Sourdough Ciabatta Rolls

I needed to feed my sourdough starter after storing it in the fridge for a month. Since Alex isn’t eating bread with me at the moment, I need to experiment with making individual rolls or smaller loaves of bread that I can polish off myself. This time, I decided to make Sourdough Ciabatta Rolls.

I’ve learned a few things from my experience making these rolls, but they’re actually things I should really know by now. Really, I should really follow directions exactly if I’m going to make bread. I’ve made some excellent bread by following directions very closely. But that doesn’t stop me from trying to do things a little differently, only to realize after the fact why it didn’t work out that well.

For this recipe, Susan mixes the ciabatta dough by hand. I opted for my stand mixer and dough hook because I was a little lazy and originally didn’t feel like getting my hands dirty. Honestly, I don’t think that was a major problem with my method of this recipe – it’s not why it didn’t turn out that well. I think I did over-knead it in the mixer, though. I didn’t add all of the water at first, and I couldn’t tell how developed the dough was with such a slack dough. I eventually decided to add the rest of the water and let the mixer incorporate it into the dough.

The next step is where I messed up with my bread. I was supposed to put it in a bowl; dump it out onto a floured surface at 30, 60, and 120 minutes to fold (knead) the bread before storing it in the fridge overnight for a longer fermentation. I didn’t feel like the mess of dumping such a wet flour out onto a floured surface, so I decided to put the dough in a large plastic container and do the folds directly in it, without turning the dough out. As I think about it now, it’s obvious that (some amount of) flour would be incorporated into the dough in the process of turning it out onto a floured surface 3 times. I just didn’t think about it at the time.

So, my ciabatta dough was excessively wet, more like a batter than anything else.

After it sat in the fridge for about 12 hours, I pulled it out to warm up. After a few hours, I turned the dough onto a floured surface so I could dust it with more flour and cut it into pieces. I didn’t have to stretch out my dough because it just spread out into the appropriate size on its own. I cut it into 12 pieces, but they were uneven so I combined the small pieces to yield 10 rolls total. I used a spatula to move them onto floured Silpats, which I would also bake them on; I didn’t want to chance moving them and having them become even more misshapen. The dough was so incredibly slack still that I folded it over onto itself to try to yield larger rolls without degassing the dough. The dough still oozed together as it rose for 2 hours.

Even if I hadn’t made the mistake of not incorporating enough flour into my dough, I would have been a little disappointed in my final product because I overcrowded my oven and didn’t create enough steam at the onset of baking. I had great luck when I made the French Bread before Christmas. I tried it again this time, but didn’t do it how I should have.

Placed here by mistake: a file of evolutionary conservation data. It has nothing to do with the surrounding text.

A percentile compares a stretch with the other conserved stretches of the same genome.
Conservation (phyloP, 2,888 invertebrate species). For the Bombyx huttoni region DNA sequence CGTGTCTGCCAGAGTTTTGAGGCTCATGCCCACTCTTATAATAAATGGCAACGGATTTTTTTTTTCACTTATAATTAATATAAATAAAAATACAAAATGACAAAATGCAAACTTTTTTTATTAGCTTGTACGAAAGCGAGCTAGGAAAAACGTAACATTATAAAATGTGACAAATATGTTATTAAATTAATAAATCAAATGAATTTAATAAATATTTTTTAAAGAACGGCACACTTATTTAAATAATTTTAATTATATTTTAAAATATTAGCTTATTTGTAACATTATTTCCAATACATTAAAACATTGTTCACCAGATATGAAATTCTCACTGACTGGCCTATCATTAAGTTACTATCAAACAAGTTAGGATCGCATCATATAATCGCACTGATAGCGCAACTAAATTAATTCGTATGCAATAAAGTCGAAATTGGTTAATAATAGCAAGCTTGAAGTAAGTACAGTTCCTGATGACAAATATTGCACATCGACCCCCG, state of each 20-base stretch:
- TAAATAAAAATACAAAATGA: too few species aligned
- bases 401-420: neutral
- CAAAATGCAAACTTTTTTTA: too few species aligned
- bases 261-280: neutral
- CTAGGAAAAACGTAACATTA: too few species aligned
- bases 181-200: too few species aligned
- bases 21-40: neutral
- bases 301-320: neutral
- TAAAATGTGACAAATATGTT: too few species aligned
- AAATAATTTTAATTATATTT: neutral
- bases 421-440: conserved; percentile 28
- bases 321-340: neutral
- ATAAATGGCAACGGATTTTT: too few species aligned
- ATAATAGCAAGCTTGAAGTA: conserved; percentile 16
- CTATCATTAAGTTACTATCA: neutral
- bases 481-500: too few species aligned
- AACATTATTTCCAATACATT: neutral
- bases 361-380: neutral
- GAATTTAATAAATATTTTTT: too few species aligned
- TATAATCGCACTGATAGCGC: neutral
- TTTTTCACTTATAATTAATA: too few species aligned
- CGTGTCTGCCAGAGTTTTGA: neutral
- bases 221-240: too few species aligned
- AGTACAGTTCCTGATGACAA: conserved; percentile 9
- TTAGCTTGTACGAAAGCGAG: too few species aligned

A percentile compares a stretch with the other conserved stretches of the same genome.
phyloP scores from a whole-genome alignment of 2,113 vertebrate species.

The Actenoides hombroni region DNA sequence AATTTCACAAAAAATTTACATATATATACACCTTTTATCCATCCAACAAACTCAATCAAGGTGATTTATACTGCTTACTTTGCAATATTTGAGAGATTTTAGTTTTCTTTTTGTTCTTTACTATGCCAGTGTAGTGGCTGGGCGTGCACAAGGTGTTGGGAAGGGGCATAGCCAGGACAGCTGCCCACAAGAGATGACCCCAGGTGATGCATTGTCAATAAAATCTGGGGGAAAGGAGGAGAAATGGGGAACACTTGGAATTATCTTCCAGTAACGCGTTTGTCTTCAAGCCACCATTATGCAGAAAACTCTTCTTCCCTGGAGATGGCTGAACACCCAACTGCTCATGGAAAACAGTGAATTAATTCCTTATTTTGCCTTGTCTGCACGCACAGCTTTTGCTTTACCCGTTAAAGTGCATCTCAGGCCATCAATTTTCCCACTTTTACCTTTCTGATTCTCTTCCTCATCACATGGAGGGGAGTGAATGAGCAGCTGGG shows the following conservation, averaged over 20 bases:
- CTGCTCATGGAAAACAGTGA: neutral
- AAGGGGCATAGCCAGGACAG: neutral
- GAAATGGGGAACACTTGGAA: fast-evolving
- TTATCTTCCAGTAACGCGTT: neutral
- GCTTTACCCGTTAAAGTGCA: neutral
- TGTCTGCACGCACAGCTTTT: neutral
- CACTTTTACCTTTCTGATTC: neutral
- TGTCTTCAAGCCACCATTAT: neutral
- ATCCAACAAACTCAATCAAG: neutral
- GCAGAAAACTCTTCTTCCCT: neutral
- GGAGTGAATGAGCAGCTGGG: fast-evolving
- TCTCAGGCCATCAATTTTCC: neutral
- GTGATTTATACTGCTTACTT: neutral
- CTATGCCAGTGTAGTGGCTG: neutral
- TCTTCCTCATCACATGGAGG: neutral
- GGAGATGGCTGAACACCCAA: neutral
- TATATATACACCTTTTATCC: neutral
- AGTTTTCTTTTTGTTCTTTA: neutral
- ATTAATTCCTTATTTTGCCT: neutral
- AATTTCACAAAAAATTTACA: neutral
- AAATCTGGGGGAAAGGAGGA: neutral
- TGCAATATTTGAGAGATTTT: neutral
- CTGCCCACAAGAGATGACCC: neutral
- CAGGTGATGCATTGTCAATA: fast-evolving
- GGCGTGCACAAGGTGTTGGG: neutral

I had 2 baking sheets of dough and wanted to bake them at the same time. I also only have 2 baking racks and didn’t want to place a pan of water on the floor of my oven. When I preheated my oven, I also preheated a metal pan on the bottom rack so that I could pour water in it right when I started baking. However, I also planned to remove the pan once baking started so I could get the second pan of bread in the oven. Doesn’t it make sense that I would have problems if I made steam in the oven only to immediately remove the steam from the oven? Once the bread was in, I also sprayed water inside the oven (avoiding the oven door) to create steam, but it really wasn’t sufficient. My bread didn’t rise like it should have as a result, and it also didn’t brown like it should have. I baked the bread for a little longer since the rolls were a little bigger and I wanted them to brown more.

My rolls didn’t look pretty. They were flat and misshapen. They were pale, except along the outside edges where they browned excessively. But they actually tasted pretty good. Although thin, they had a great texture in the center. They were chewy and had some good-sized holes given their height. I don’t have any pictures to show you – trust me, they were ugly. You’ll just have to take my word on it.

So far, I ate 3 of the rolls and froze the rest so I can have bread whenever I’m ready for it. I’m looking forward to trying this recipe again once I’m through with those. I really liked the texture, so I want to master this bread. I think I’ll really enjoy it once I can make ciabatta at the right height and with a good crust.

3 thoughts on “Sourdough Ciabatta Rolls”

    1. I actually got my starter from a friend last year, so I’m ashamed to say I’m not entirely sure how she started it. She wrote a little bit about it on her blog. She also references the blog I got the rolls recipe from. I really like the way Susan at Wild Yeast Blog lays out her instructions and recipes, so I’m sure that her sourdough starter tutorial would be great as well.

      At some point in the future I’m hoping to write a little bit about maintaining my starter. I did a lot of trial and error with it until I got a digital scale, which I adore.

  1. I also tried this ciabatta recipe and I had poor results as well… mine were fine until just before baking, then they imploded as soon as I moved them to bake. I can’t blame this recipe though because unfortunately I don’t get along with wet dough in general!

    BTW, if you want instructions on how to start a starter, I posted about all my internet sourdough resources here. The rye + pineapple juice methor is the most reliable. 🙂

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